What Is A Personality Disorder?
Personality disorders are a group within mental illness and refer to when someone exhibits a pattern of rigid behaviors leading to extreme distress. These unhealthy patterns of functioning, and thinking, typically lead the individual exhibiting them into strained or difficult relationships with family, friends, and others. Patterns of behavior associated with personality disorders are often displayed by adolescence or early adulthood. When not addressed or treated, these behaviors are typically inflexible and long-lasting.
What Causes A Personality Disorder?
Personality disorders have an array of factors to consider within both genetics and environment. It is generally thought that it is a combination of these two categories that causes a personality disorder. While genes may make one vulnerable to a personality disorder, it may be an environmental factor that actually triggers the development of one.
Researchers continue to study genetic factors, looking for links between personality disorders and malfunctioning genes. They are also exploring evidence that correlates genetics and particular behavioral responses like aggression and anxiety as these traits are often tied to personality disorders.
There is also ongoing research examining the relationship between personality disorders and above-average sensitivity to stimuli. This is experienced as high reactivity to stimulants such as lighting, noise, and touch.
Certain environmental factors seem to play a large role in increasing the likelihood of a personality disorder. These include:
- Childhood trauma – this can take the form of physical or sexual abuse, but may also be dysfunctional family systems or neglect
- Verbal abuse – even verbal abuse alone can increase the chances of personality disorder
- Support systems – having at least one peer, parental unit, teacher or neighbor can help offset other negative influences
Signs of Personality Disorder
It can be difficult to determine a personality disorder, particularly if co-occurring with addiction. Also, many personality disorders share similar symptoms, so determining a specific disorder is challenging.
The following are some signs that a loved one may have a personality disorder:
- They have trouble socializing well with other people.
- They have difficulty keeping long-term relationships with lovers, friends, family.
- They experience consistent problems with finding or holding jobs.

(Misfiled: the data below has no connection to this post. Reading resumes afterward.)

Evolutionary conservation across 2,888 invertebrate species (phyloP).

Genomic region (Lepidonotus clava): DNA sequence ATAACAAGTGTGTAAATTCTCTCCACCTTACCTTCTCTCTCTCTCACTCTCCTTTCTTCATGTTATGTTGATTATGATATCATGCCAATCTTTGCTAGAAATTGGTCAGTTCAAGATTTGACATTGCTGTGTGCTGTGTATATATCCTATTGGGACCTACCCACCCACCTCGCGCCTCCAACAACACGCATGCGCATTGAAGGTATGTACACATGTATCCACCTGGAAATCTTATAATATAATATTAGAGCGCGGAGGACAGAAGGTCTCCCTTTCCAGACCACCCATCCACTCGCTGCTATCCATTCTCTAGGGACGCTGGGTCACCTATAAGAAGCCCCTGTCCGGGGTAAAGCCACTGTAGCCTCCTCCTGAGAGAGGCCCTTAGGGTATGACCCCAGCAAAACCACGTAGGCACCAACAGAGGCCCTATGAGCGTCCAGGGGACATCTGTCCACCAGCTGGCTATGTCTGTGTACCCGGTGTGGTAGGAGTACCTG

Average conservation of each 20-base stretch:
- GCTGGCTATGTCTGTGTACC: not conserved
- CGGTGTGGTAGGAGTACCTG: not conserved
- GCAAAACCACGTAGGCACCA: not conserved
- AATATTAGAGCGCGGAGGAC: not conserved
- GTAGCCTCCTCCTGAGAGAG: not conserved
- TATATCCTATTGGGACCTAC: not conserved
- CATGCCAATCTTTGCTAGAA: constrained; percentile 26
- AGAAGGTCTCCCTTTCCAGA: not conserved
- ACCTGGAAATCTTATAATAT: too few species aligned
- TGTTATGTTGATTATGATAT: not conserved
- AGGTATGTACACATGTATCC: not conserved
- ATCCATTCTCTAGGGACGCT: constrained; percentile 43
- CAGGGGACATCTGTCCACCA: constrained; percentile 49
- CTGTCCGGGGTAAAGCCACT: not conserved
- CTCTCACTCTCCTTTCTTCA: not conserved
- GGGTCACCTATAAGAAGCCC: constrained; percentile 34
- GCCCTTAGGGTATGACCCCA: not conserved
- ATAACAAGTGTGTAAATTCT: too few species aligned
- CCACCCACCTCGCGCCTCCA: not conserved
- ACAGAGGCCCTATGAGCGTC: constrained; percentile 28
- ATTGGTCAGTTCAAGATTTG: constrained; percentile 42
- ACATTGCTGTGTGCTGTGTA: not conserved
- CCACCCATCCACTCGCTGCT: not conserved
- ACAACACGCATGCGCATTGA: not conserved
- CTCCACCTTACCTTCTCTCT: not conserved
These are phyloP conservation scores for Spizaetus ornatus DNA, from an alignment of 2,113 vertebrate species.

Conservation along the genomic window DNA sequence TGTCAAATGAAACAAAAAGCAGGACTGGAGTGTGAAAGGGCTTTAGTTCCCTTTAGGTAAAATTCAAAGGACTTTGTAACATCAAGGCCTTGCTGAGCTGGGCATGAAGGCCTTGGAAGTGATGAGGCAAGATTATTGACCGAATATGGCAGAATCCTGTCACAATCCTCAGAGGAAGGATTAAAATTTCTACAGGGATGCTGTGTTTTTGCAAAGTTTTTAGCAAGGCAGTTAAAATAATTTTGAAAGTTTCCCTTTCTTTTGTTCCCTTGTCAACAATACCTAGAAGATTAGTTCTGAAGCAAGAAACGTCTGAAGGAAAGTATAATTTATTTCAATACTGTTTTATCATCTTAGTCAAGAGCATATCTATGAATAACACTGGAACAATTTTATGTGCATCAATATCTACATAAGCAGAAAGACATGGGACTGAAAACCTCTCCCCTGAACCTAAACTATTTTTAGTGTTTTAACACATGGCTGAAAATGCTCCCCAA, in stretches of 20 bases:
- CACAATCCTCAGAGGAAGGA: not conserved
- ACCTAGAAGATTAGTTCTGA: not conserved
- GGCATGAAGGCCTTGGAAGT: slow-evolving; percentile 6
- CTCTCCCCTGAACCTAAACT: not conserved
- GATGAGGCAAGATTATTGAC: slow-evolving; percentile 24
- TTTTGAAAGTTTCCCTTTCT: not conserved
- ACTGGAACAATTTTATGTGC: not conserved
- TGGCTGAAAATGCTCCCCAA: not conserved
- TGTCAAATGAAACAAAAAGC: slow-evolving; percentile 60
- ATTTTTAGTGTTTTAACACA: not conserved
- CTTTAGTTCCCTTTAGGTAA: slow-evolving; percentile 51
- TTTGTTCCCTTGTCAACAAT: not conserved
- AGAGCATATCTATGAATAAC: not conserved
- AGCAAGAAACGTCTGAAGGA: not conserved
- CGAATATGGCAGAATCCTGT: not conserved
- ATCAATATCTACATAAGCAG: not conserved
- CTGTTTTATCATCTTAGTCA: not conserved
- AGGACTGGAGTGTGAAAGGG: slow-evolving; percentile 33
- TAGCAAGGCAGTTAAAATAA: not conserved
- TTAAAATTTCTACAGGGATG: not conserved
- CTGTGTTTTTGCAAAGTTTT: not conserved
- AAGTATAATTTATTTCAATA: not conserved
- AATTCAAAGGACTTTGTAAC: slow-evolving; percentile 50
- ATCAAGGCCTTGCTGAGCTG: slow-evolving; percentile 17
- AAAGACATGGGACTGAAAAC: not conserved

- They seem unable to function during periods of high stress.
Personality Disorder And Addiction
Substance abuse and alcohol abuse frequently co-occur with personality disorders. In fact, dual diagnosis (addiction and personality disorders) are extremely common. That is because the two conditions are linked in several ways.
It’s possible that the genetic and environmental factors that cause drug and alcohol addiction also encourage the development of personality disorders. It’s also possible that prolonged substance abuse will lead to mental illness, such as deep depression.
Conversely, personality disorders may lead to substance or alcohol abuse disorder. People with personality disorders are often struggling with intense emotional pain. The use of drugs or alcohol may be a means to try and escape these feelings. Seeking relief, a person with a personality disorder may begin increasing use and develop an addiction.
Personality Disorder, Addiction, & Interventions
Substance abuse disorders and personality disorders are beset with shame and feeling awful. I use and love the invitational approach to interventions that prioritize respect and compassion to help minimize those feelings.
A successful interventionist is a good social worker or a professional with a solid family systems theory background. At the end of the day, an intervention is a family meeting, guided by a skilled professional, where a loved one is invited to change.
The families are also prepared for the intervention. Time must be spent understanding all the players and connections to the identified individual.
The families are education on dual diagnosis, learning about both addiction and personality disorders. They are coached on how to find recovery and take care of themselves as well. I start with where the family is at, and the main key to an intervention is being willing to always tell the truth.
I have performed many interventions where the identified loved one is tremendously grateful that the family is offering a gift of health. They, too, have grown tired of the life they are living and understand they need help.
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